There are many different ways to get started with practicing mindfulness. Many religions and faith traditions already have mindfulness practices built in. You can also talk to your primary care provider or a mental health provider about counseling that involves mindfulness practices.


The Relationship Between PTSD and Suicide

Trauma, PTSD and suicide are related. Learning about these relationships may help you understand more about suicide and what to do if you or someone you know needs help. And, if you have PTSD, treatment can help.

Reading time: 7 minutes
Article sources from Veterans Health Administration and the National Center for PTSD

Does Trauma Increase a Person’s Suicide Risk?

Going through a trauma may increase a person’s suicide risk. For example, there is evidence that childhood abuse and sexual trauma may increase a person’s suicide risk. Among Veterans, some studies have found that combat trauma is related to suicide, while other studies have not. In this research, combat trauma survivors who were wounded more than once or put in the hospital for a wound had the highest suicide risk. This suggests suicide risk in Veterans may be affected by how intense and how often the combat trauma was. Does PTSD increase a person’s suicide risk?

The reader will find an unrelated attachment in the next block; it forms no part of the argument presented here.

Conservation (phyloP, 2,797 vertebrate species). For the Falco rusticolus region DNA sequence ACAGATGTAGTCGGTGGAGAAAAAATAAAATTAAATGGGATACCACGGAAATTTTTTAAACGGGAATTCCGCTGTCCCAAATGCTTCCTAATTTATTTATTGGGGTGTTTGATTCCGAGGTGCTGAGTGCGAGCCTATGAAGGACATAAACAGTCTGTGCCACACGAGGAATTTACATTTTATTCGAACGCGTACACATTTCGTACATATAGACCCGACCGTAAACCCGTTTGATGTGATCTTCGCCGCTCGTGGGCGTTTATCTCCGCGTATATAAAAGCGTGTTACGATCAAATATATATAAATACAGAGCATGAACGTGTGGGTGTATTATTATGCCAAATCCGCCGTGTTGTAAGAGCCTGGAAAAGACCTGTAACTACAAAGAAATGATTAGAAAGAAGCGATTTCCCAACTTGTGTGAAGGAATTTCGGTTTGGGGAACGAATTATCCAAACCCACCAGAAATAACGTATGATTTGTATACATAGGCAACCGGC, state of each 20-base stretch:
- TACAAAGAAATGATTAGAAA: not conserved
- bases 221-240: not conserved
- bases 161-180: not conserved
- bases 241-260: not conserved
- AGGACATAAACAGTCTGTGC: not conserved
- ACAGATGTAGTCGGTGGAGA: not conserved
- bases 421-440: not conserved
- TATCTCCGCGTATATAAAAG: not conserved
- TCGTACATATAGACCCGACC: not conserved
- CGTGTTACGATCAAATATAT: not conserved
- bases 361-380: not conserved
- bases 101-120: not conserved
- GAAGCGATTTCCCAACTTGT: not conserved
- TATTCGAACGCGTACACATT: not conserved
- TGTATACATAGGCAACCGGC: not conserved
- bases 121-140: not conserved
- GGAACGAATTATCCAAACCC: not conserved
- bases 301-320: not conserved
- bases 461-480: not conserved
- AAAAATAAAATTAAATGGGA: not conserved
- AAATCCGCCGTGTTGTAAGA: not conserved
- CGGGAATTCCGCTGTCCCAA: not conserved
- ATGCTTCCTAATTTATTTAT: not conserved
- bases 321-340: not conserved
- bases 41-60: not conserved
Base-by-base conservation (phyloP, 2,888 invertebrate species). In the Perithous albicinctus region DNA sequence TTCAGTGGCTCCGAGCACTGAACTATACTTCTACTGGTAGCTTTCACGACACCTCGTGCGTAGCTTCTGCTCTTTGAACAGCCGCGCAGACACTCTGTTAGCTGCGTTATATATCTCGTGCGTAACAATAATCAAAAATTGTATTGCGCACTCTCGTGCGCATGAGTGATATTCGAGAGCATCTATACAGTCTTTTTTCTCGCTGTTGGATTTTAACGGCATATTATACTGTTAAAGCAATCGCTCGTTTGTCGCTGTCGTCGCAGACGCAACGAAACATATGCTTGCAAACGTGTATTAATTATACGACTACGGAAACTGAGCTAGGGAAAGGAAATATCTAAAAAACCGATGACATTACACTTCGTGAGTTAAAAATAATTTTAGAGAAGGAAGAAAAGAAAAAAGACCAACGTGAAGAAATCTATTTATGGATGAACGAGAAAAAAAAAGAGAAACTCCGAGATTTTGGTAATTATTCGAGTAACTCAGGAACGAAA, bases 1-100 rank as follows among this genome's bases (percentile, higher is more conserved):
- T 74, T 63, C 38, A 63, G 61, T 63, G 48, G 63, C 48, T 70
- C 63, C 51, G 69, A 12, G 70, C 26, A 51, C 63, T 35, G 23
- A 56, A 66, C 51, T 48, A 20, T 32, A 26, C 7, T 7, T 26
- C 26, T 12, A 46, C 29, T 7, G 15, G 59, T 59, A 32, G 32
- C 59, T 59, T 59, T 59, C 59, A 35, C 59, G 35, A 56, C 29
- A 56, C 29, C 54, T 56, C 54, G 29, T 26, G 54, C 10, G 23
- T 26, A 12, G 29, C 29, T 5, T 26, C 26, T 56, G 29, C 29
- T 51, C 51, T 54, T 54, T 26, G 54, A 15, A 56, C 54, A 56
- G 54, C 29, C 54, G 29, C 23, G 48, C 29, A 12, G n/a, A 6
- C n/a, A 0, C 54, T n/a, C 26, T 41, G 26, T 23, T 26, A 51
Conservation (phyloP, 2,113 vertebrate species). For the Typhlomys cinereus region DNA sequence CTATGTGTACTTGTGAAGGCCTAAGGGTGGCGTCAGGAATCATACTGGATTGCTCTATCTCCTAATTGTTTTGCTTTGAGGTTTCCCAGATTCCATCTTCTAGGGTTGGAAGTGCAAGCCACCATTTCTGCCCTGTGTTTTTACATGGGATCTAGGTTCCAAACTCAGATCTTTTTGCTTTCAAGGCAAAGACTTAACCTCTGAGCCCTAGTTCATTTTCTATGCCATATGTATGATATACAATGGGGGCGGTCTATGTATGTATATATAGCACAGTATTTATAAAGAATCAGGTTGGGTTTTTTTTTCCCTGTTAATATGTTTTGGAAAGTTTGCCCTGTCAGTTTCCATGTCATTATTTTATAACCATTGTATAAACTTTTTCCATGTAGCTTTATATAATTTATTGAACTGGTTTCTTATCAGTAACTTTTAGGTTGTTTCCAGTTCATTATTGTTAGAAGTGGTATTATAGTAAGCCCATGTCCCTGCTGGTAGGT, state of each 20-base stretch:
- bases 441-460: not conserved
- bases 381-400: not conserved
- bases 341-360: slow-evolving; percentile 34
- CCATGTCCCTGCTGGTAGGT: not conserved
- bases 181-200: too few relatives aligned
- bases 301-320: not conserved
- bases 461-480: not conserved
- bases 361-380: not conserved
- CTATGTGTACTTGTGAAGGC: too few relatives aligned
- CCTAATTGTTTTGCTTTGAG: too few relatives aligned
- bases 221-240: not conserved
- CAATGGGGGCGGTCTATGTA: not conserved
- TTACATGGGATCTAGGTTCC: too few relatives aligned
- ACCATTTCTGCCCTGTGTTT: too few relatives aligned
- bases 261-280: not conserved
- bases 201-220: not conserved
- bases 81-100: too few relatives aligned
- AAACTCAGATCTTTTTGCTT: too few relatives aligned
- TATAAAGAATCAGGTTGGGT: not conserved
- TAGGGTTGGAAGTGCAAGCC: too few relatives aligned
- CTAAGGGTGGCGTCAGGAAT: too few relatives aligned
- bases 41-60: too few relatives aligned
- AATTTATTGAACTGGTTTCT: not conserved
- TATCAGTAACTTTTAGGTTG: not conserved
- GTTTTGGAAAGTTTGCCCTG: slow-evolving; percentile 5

Why is suicide risk higher in trauma survivors? It may be because of the symptoms of PTSD or it may be due to other mental health problems, like depression. Studies show that suicide risk is higher in persons with PTSD. Some studies link suicide risk in those with PTSD to distressing trauma memories, anger, and poor control of impulses. Further, suicide risk is higher for those with PTSD who have certain styles of coping with stress, such as not expressing feelings.

Research suggests that for Veterans with PTSD, the strongest link to both suicide attempts and thinking about suicide is guilt related to combat. Many Veterans have very disturbing thoughts and extreme guilt about actions taken during times of war. These thoughts can often overwhelm the Veteran and make it hard for him or her to deal with the intense feelings.

Can PTSD Treatment Help?